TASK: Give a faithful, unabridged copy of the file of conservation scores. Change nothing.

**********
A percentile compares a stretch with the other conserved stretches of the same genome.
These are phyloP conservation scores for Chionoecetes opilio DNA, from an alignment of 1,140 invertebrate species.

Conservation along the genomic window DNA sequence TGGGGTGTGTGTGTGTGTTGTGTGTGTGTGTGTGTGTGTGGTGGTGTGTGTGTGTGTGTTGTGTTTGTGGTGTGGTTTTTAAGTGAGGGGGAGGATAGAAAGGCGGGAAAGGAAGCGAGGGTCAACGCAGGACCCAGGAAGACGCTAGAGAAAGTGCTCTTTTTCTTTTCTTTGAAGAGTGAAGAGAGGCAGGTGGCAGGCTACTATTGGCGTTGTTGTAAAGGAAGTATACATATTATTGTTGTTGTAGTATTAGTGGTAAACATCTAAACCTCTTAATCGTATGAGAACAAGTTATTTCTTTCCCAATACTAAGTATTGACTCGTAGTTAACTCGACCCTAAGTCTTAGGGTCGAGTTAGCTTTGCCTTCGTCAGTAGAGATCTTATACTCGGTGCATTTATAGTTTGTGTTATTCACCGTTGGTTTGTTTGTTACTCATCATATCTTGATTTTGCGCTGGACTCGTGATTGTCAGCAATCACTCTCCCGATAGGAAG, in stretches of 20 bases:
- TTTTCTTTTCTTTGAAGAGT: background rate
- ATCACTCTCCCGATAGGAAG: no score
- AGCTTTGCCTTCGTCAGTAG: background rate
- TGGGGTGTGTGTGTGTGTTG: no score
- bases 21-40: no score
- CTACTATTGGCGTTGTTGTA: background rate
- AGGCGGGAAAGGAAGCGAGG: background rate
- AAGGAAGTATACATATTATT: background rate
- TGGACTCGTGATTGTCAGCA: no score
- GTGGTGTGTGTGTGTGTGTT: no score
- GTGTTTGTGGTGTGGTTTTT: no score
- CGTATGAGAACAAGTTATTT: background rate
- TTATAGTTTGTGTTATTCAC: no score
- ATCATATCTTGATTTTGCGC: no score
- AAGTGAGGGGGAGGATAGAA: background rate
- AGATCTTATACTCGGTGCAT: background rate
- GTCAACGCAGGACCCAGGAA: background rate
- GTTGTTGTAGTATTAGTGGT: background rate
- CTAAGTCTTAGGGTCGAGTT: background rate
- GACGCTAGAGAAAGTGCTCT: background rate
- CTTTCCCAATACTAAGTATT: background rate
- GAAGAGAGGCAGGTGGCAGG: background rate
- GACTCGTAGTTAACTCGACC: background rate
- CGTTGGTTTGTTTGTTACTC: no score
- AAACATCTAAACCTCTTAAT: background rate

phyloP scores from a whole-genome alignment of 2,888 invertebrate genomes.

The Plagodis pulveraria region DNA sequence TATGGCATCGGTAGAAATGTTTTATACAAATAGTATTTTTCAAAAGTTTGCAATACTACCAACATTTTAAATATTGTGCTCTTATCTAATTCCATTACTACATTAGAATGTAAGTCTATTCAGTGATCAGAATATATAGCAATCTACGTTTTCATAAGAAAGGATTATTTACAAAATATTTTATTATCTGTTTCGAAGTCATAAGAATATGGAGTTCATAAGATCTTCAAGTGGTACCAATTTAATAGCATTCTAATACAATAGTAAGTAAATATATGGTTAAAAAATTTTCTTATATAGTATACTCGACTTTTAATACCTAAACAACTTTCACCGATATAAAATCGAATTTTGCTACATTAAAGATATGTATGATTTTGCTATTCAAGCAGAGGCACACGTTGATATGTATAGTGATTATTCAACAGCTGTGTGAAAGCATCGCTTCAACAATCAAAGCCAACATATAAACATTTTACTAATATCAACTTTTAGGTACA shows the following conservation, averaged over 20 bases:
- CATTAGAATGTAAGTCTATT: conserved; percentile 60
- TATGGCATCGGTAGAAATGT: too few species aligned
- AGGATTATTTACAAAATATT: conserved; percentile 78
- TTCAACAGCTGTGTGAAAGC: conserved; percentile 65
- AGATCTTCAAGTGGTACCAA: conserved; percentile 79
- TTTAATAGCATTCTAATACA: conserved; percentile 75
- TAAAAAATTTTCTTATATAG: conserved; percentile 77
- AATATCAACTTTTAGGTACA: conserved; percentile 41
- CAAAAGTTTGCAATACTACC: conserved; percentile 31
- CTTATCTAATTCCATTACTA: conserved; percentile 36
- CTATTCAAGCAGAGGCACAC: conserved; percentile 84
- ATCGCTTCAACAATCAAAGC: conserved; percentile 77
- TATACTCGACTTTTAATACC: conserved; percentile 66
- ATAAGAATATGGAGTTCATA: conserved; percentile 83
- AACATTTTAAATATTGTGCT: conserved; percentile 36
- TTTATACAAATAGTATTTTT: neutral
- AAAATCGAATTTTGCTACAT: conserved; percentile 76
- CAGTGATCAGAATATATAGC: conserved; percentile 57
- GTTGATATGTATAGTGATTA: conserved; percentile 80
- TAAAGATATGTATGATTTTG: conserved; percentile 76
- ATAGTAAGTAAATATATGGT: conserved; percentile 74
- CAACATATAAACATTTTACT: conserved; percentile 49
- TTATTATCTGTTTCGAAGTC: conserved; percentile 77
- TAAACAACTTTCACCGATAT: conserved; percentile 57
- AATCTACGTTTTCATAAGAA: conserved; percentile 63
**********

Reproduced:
A percentile compares a stretch with the other conserved stretches of the same genome.
These are phyloP conservation scores for Chionoecetes opilio DNA, from an alignment of 1,140 invertebrate species.

Conservation along the genomic window DNA sequence TGGGGTGTGTGTGTGTGTTGTGTGTGTGTGTGTGTGTGTGGTGGTGTGTGTGTGTGTGTTGTGTTTGTGGTGTGGTTTTTAAGTGAGGGGGAGGATAGAAAGGCGGGAAAGGAAGCGAGGGTCAACGCAGGACCCAGGAAGACGCTAGAGAAAGTGCTCTTTTTCTTTTCTTTGAAGAGTGAAGAGAGGCAGGTGGCAGGCTACTATTGGCGTTGTTGTAAAGGAAGTATACATATTATTGTTGTTGTAGTATTAGTGGTAAACATCTAAACCTCTTAATCGTATGAGAACAAGTTATTTCTTTCCCAATACTAAGTATTGACTCGTAGTTAACTCGACCCTAAGTCTTAGGGTCGAGTTAGCTTTGCCTTCGTCAGTAGAGATCTTATACTCGGTGCATTTATAGTTTGTGTTATTCACCGTTGGTTTGTTTGTTACTCATCATATCTTGATTTTGCGCTGGACTCGTGATTGTCAGCAATCACTCTCCCGATAGGAAG, in stretches of 20 bases:
- TTTTCTTTTCTTTGAAGAGT: background rate
- ATCACTCTCCCGATAGGAAG: no score
- AGCTTTGCCTTCGTCAGTAG: background rate
- TGGGGTGTGTGTGTGTGTTG: no score
- bases 21-40: no score
- CTACTATTGGCGTTGTTGTA: background rate
- AGGCGGGAAAGGAAGCGAGG: background rate
- AAGGAAGTATACATATTATT: background rate
- TGGACTCGTGATTGTCAGCA: no score
- GTGGTGTGTGTGTGTGTGTT: no score
- GTGTTTGTGGTGTGGTTTTT: no score
- CGTATGAGAACAAGTTATTT: background rate
- TTATAGTTTGTGTTATTCAC: no score
- ATCATATCTTGATTTTGCGC: no score
- AAGTGAGGGGGAGGATAGAA: background rate
- AGATCTTATACTCGGTGCAT: background rate
- GTCAACGCAGGACCCAGGAA: background rate
- GTTGTTGTAGTATTAGTGGT: background rate
- CTAAGTCTTAGGGTCGAGTT: background rate
- GACGCTAGAGAAAGTGCTCT: background rate
- CTTTCCCAATACTAAGTATT: background rate
- GAAGAGAGGCAGGTGGCAGG: background rate
- GACTCGTAGTTAACTCGACC: background rate
- CGTTGGTTTGTTTGTTACTC: no score
- AAACATCTAAACCTCTTAAT: background rate

phyloP scores from a whole-genome alignment of 2,888 invertebrate genomes.

The Plagodis pulveraria region DNA sequence TATGGCATCGGTAGAAATGTTTTATACAAATAGTATTTTTCAAAAGTTTGCAATACTACCAACATTTTAAATATTGTGCTCTTATCTAATTCCATTACTACATTAGAATGTAAGTCTATTCAGTGATCAGAATATATAGCAATCTACGTTTTCATAAGAAAGGATTATTTACAAAATATTTTATTATCTGTTTCGAAGTCATAAGAATATGGAGTTCATAAGATCTTCAAGTGGTACCAATTTAATAGCATTCTAATACAATAGTAAGTAAATATATGGTTAAAAAATTTTCTTATATAGTATACTCGACTTTTAATACCTAAACAACTTTCACCGATATAAAATCGAATTTTGCTACATTAAAGATATGTATGATTTTGCTATTCAAGCAGAGGCACACGTTGATATGTATAGTGATTATTCAACAGCTGTGTGAAAGCATCGCTTCAACAATCAAAGCCAACATATAAACATTTTACTAATATCAACTTTTAGGTACA shows the following conservation, averaged over 20 bases:
- CATTAGAATGTAAGTCTATT: conserved; percentile 60
- TATGGCATCGGTAGAAATGT: too few species aligned
- AGGATTATTTACAAAATATT: conserved; percentile 78
- TTCAACAGCTGTGTGAAAGC: conserved; percentile 65
- AGATCTTCAAGTGGTACCAA: conserved; percentile 79
- TTTAATAGCATTCTAATACA: conserved; percentile 75
- TAAAAAATTTTCTTATATAG: conserved; percentile 77
- AATATCAACTTTTAGGTACA: conserved; percentile 41
- CAAAAGTTTGCAATACTACC: conserved; percentile 31
- CTTATCTAATTCCATTACTA: conserved; percentile 36
- CTATTCAAGCAGAGGCACAC: conserved; percentile 84
- ATCGCTTCAACAATCAAAGC: conserved; percentile 77
- TATACTCGACTTTTAATACC: conserved; percentile 66
- ATAAGAATATGGAGTTCATA: conserved; percentile 83
- AACATTTTAAATATTGTGCT: conserved; percentile 36
- TTTATACAAATAGTATTTTT: neutral
- AAAATCGAATTTTGCTACAT: conserved; percentile 76
- CAGTGATCAGAATATATAGC: conserved; percentile 57
- GTTGATATGTATAGTGATTA: conserved; percentile 80
- TAAAGATATGTATGATTTTG: conserved; percentile 76
- ATAGTAAGTAAATATATGGT: conserved; percentile 74
- CAACATATAAACATTTTACT: conserved; percentile 49
- TTATTATCTGTTTCGAAGTC: conserved; percentile 77
- TAAACAACTTTCACCGATAT: conserved; percentile 57
- AATCTACGTTTTCATAAGAA: conserved; percentile 63